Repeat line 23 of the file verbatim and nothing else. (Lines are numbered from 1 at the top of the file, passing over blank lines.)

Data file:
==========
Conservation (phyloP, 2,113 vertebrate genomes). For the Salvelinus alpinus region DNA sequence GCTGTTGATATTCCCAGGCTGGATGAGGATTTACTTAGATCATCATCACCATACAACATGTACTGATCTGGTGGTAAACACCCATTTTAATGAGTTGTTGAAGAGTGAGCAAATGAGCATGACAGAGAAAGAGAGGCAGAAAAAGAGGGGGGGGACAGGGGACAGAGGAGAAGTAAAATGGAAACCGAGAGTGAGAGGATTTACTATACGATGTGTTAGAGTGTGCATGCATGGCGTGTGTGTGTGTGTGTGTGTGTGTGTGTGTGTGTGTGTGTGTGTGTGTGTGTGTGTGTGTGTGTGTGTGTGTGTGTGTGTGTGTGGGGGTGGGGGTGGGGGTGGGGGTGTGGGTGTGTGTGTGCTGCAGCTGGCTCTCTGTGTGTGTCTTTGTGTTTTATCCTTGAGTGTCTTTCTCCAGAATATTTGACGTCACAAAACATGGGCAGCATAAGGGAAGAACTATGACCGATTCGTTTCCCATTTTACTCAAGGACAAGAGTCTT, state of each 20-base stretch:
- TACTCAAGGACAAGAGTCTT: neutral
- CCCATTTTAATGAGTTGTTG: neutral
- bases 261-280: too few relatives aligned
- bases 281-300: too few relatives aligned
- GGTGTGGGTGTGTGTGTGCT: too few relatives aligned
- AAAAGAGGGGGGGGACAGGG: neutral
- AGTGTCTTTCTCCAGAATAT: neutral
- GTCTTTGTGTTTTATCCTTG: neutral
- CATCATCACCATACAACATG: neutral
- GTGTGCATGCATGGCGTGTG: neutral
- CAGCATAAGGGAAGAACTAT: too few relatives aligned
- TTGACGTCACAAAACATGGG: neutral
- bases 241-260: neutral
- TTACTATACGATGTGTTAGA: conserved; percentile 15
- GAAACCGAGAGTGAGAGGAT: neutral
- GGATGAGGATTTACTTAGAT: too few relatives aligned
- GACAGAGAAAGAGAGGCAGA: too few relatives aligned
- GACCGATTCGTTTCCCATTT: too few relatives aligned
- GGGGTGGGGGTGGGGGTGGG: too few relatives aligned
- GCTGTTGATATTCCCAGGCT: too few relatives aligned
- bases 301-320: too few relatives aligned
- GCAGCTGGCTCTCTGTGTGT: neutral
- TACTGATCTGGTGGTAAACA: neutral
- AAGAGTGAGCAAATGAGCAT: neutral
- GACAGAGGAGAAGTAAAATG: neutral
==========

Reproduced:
- GCAGCTGGCTCTCTGTGTGT: neutral